Canucks’ 3 Up, 3 Down: Captain Hughes, Lekkerimaki & More

After another long offseason, fans can look forward to hockey once again as prospect tournaments, training camps and preseason games get underway this month. In fact, a lot of those tournaments begin in just a few days with the first match of the Young Stars set for Sept. 15 in Penticton. So, in the spirit of hockey returning to our televisions and computer screens, the first edition of the Vancouver Canucks’ 3 Up, 3 Down is fired up and ready to go. Let’s dive in!

Plus One: Quinn Hughes Named 15th Captain of the Canucks

It was announced early on Monday morning that the newest captain of the Canucks would be the dynamic Quinn Hughes. It was widely assumed that Elias Pettersson would get the honour after Bo Horvat was traded to the New York Islanders, but after a strong finish to the 2023-24 season leadership-wise and getting a positive endorsement from new head coach Rick Tocchet, the pendulum swung in Hughes’ favour. Pettersson will likely retain his “A” as an alternate captain, but it will be the Mighty Quinn donning the “C” as the 15th captain of the Canucks.

“It means a great deal to me to be named captain of the Canucks,” Hughes said with immense pride. “When I came here 5 years ago, I knew what I was walking into having grown up in Toronto; just a crazy hockey market and a passionate fan base. It has been a pleasure and treat to play for this franchise and to be the captain is something that is incredibly special and something that I couldn’t ever imagine would happen.”

Since Hughes was drafted seventh overall by the Canucks in 2018, he has quickly emerged as one of the best blueliners in the NHL. Similar to Pettersson, he burst onto the scene during his rookie season scoring eight goals and 53 points in the regular season and 16 points in 17 games in the playoffs. Since then, the former Michigan Wolverines star has recorded 185 points in 210 games, including a career-high 76 points last season – finishing just behind Erik Karlsson in defence scoring.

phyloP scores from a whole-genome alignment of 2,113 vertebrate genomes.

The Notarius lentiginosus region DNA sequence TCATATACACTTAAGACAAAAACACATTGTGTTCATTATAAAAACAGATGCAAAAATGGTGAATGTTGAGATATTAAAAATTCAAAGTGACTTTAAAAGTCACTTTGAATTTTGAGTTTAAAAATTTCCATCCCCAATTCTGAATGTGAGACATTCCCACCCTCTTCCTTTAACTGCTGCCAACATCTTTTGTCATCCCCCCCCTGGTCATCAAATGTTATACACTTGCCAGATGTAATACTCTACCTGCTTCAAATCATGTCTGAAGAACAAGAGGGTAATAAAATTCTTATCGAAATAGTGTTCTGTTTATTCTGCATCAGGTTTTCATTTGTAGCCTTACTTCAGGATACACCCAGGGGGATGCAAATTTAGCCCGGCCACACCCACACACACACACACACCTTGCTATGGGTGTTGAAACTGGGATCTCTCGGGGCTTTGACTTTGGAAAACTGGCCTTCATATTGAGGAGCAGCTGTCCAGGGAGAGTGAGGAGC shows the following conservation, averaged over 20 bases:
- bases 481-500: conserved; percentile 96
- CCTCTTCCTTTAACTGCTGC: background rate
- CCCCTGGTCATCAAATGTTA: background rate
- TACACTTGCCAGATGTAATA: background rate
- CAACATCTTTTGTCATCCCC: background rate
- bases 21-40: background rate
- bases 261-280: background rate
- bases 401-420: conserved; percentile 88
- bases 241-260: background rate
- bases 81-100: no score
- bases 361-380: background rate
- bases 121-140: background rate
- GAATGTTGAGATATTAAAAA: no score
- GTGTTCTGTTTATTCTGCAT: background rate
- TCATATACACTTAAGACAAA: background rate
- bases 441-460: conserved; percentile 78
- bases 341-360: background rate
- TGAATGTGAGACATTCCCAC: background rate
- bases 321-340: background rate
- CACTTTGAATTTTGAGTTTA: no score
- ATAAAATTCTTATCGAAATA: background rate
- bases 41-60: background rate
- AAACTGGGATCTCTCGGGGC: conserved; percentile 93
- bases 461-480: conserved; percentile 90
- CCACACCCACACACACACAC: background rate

Quinn Hughes Vancouver Canucks
Quinn Hughes, Vancouver Canucks (Photo by Jeff Vinnick/NHLI via Getty Images)

At only 23 years old, Hughes has established himself as a leader in the dressing room and someone who isn’t afraid to speak up even when it’s uncomfortable to do so.

Quinn is such a competitor, workhorse and off-season rink rat,” said Canucks head coach Rick Tocchet. “There are lots of ways to lead, and Quinn does it by example and by always giving his teammates, coaches and organization the utmost respect. When he does address the locker room it is very powerful and his growth and maturation in just the short time I have been here is very impressive. Quinn isn’t afraid to get uncomfortable and voice his thoughts during both good and bad times which says a lot about his character and desire to win.”

All in all, Hughes was definitely the right choice to lead the Canucks into the next era. Hopefully, he’s the first captain to raise the Stanley Cup over his head.

Minus One: Pettersson Extension Not Happening This Season

Unfortunately, Pettersson will not be signing a long-term extension before the season starts on Oct. 11. He announced during an interview with Elliotte Friedman that he wants to focus on the season at hand and not worry about contract details until next offseason. While that’s not something fans wanted to hear, it’s definitely understandable considering the uncertain state of the Canucks right now. They haven’t made the playoffs since the bubble in 2020 and Pettersson wants to be sure that they are on the right path to becoming a contender before committing long-term with the club.

Related: 3 Reasons the Canucks Will Make the Playoffs in 2023-24

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The Canucks have a team that can compete, now they just need to get off to a good start and maintain it throughout the season. Pettersson will be a big part of that as he will be expected to repeat his 100-point season from 2022-23 and continue to lead the offence while new captain Hughes leads the defence. I for one am not concerned about him waiting until next offseason to talk about his next contract. He wants to have zero distractions and questions from the media about his future in Vancouver. Expect him to sign a long-term deal shortly after the season ends.

Plus Two: Lekkerimaki Dominant in SHL Preseason